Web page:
We both come from a long line of past and current farmers in the U.S.’  East, Midwest, and West. But our sympathies for big landowners like Mr. Bildmore begin to fall apart when we realize that his entire argument is constructed around bringing a four-fold increase in residential density to the RC (through “cluster” housing and sewer) so he can get his land rezoned from cheap agricultural to expensive residential land.  Then he can sell it to plant not crops but high-density housing, making a killing for himself and his residential developer friends and sticking county taxpayers with the bill to build the required RC infrastructure (roads, schools, police, sewer/water, etc) in an area that currently has very little.

We note that this family of landowners and the other developers and big landowners we know of who are agitating most insistently for breaking open the RC to high-density residential are supporters of  Democratic Board of County Supervisor (BOCS) candidates Ann Wheeler (at-large) and Maggie Hansford (Brentsville.)  See, for example the following hyperlink (our previous e-mail), ninth paragraph from the bottom with the “weve-seen-this-movie-before” Derecho hyperlink: https://pwcbg.org/2019/10/how-board-of-county-supervisors-land-use-decisions-affect-you-before-and-beyond-5-nov-elections/ See also: https://thederecho.blogspot.com/2019/10/who-you-support-and-what-they-stand-for.html


Residential developer tactics v. civic organizations, civic virtue
3.  Now a word about what Mr. Bildmore’s email calls: “uninformed rabble-rousing opponents [of high-density residential development in the RC] who are causing unwarranted dissension …  and relying on ‘mob mentality’ to stir residents into misguided actions.”

PWCBG’s response: Having become intimately acquainted with county residential developer/big landowner political tactics over the past 15 years, it’s a bit jarring to hear Mr. Bildmore describe opponents in terms that, in our experience, can only be applied seriously to some residential developers/allies and their tactics.  In our direct experience, these tactics have included:  intentionally lying and obfuscating the facts about development issues and proposals in order to confuse the public and discourage them from getting involved in county land use politics (a form of voter suppression); bribing BOCS members and candidates with $100s of thousands in campaign funds (as noted earlier, this is even more of a problem when the candidates refuse to publicly support and be held accountable to clear, specific limited-residential-growth positions); loudly heckling and interrupting speakers addressing BOCS hearings; trying to intimidate opponents with threats of legal action (entirely without justification); bribing citizens with free meals to show up in support of developers at BOCS hearings and fill the hearing rooms so there will be no seating available for opponents; etc.

The “rabble” to which Mr. Bildmore refers are citizens groups comprised of ordinary individual citizens, in our experience highly-educated and very well-informed people, among them academics and experts on land use issues.  Republicans, Democrats, left-, center-, and right-leaning people, people from all walks of life make up this coalition, all of them civic-mindedly spending their own time and money, with no thought of financial remuneration, to create a better Prince William County through balanced growth/smart growth/controlled residential growth policies.  They remain a deeply bi-partisan consensus coalition, a coalition much wiser than seven Democratic Party BOCS candidates who foolishly and/or cynically — possibly seeking short-term political gain, and clearly against the interests of the vast majority of county residents — apparently want rural preservation/green space and clear limits on residential development to become a partisan issue that only Republican BOCS candidates seriously and clearly support.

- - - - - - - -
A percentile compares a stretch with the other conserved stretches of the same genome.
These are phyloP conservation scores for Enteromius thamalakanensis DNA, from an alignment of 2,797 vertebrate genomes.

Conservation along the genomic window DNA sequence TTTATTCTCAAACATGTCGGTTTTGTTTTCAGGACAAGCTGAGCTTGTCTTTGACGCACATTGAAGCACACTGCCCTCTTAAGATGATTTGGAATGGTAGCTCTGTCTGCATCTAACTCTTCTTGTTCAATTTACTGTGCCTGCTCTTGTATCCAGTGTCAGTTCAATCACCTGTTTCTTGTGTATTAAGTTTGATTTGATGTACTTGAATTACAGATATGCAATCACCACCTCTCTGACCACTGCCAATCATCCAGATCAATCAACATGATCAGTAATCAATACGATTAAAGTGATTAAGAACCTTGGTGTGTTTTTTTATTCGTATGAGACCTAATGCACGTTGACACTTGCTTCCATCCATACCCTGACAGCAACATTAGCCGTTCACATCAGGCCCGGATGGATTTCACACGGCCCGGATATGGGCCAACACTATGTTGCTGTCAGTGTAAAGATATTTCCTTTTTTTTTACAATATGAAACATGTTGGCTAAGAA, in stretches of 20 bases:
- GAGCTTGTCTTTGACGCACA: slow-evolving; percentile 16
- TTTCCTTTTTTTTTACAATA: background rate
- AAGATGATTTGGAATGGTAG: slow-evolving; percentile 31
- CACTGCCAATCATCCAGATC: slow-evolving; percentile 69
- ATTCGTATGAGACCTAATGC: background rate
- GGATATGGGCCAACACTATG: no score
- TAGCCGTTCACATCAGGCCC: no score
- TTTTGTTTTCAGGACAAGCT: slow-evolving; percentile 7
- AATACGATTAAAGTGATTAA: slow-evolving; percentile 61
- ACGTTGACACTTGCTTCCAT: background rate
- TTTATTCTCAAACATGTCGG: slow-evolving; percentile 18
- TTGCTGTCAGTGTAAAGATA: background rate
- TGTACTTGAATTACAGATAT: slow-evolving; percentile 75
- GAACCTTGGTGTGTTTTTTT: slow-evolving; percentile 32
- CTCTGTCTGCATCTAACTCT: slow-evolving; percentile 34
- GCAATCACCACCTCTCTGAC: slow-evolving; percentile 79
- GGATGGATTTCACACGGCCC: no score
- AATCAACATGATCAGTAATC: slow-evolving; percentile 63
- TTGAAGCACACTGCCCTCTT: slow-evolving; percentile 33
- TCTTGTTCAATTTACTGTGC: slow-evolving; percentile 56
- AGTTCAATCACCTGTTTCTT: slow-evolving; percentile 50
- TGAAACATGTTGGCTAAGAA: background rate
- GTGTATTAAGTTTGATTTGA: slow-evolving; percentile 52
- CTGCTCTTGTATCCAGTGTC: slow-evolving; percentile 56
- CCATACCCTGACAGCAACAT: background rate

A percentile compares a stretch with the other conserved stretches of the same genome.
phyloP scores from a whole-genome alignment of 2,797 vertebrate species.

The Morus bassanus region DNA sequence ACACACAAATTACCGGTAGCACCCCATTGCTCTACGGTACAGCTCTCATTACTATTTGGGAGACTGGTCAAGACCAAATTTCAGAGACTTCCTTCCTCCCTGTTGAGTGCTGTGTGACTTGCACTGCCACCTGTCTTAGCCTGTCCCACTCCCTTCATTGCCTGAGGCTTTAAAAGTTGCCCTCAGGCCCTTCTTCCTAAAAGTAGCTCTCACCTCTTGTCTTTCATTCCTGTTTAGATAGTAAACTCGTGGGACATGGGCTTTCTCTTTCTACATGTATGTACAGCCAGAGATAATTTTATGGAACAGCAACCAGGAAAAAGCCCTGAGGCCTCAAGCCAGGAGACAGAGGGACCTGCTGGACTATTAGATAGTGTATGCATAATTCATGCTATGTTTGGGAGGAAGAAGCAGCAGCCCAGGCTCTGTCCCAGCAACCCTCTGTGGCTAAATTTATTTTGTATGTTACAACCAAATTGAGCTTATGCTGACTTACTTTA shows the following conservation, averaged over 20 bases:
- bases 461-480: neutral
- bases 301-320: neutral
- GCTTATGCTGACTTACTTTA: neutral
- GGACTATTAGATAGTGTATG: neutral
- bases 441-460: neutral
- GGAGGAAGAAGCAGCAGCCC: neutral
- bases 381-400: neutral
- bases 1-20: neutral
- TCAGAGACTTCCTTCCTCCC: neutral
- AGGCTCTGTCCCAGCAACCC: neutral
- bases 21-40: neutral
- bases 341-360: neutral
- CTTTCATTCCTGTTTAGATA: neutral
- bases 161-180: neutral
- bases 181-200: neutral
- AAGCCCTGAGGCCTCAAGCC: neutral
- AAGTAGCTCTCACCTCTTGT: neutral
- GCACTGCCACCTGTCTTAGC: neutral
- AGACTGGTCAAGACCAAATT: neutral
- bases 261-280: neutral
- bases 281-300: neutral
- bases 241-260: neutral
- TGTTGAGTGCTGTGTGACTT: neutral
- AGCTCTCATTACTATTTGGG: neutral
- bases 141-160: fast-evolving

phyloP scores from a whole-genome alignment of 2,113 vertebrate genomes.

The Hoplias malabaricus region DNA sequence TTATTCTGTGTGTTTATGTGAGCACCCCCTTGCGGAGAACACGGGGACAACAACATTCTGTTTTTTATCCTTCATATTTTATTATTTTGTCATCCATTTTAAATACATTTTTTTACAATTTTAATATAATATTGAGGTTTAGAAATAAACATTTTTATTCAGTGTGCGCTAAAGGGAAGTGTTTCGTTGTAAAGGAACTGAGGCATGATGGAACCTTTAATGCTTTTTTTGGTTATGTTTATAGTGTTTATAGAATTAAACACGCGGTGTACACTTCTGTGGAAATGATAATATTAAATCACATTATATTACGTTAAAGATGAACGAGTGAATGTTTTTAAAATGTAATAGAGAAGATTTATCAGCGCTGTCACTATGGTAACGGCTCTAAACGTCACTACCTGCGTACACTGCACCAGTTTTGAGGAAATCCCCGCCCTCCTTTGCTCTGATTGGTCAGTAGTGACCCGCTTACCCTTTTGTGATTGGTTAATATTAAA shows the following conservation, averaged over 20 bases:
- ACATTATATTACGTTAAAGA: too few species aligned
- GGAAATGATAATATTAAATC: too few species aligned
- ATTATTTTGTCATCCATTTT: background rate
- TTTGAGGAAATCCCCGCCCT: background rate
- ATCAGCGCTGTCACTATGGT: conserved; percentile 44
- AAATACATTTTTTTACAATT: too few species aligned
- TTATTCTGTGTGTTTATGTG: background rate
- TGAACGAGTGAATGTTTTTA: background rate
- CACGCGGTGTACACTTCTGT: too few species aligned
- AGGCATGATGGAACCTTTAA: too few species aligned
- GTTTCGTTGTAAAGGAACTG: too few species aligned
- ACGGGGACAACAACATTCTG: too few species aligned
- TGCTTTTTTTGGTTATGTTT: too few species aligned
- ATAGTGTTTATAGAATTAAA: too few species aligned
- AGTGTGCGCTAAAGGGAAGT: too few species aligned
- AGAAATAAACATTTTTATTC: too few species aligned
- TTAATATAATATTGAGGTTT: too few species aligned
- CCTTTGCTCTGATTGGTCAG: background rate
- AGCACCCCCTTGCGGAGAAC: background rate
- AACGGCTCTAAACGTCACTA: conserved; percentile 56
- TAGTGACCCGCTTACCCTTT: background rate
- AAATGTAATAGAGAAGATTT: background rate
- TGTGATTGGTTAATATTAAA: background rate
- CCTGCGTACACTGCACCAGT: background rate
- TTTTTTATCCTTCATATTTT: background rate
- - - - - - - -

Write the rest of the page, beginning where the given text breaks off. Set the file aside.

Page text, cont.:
Here are hyperlinks to the citizen groups with which we’re most familiar (including us) and/or with whom we’ve partnered.  Read about them, learn for yourself who they are and what they stand for, and perhaps join or work with one or more of them:

Friends of the Rural Crescent Energized (FORCE); search “FORCE – Friends of Rural Crescent Energized” on Facebook

Preserve the Rural Crescent (PRC); search “Preserve the Rural Crescent” on Facebook

The Coalition to Protect Prince William County; https://protectpwc.org/

Prince William Citizens Unite; https://princewilliamcitizensunite.com/

Mid County Civic Association of Prince William; https://www.midcopw.net/

Prince William Conservation Alliance; http://www.pwconserve.org/

Prince William Citizens for Balanced Growth; https://pwcbg.org


Shallow Platitudes & Disingenuous Partisanship
The attempt this year by the official county Democratic Party and seven of its eight BOCS candidates (Kenny Boddye excepted) to make rural preservation and serious limits on residential development a partisan issue is indeed one of the saddest, most disappointing, most retrograde things we’ve seen in 15 years of county land use politics. 

And then to personally hear Democratic Party BOCS candidates at the 23 October candidate forum (sponsored by the League of Women Voters and the PW Committee of 100) once again speak about land use issues in virtually nothing but shallow, meaningless platitudes is deeply disappointing and worrisome to us.  Their argument, as best we can ascertain it, boils down to this:  “It’s our turn to take over the BOCS (and be corrupt) now.  We promise you nothing, we will commit to nothing, we know very little about land use policy, but trust us.  Everything’s the Republicans’ fault.”

Do you trust and prefer politicians who act this way?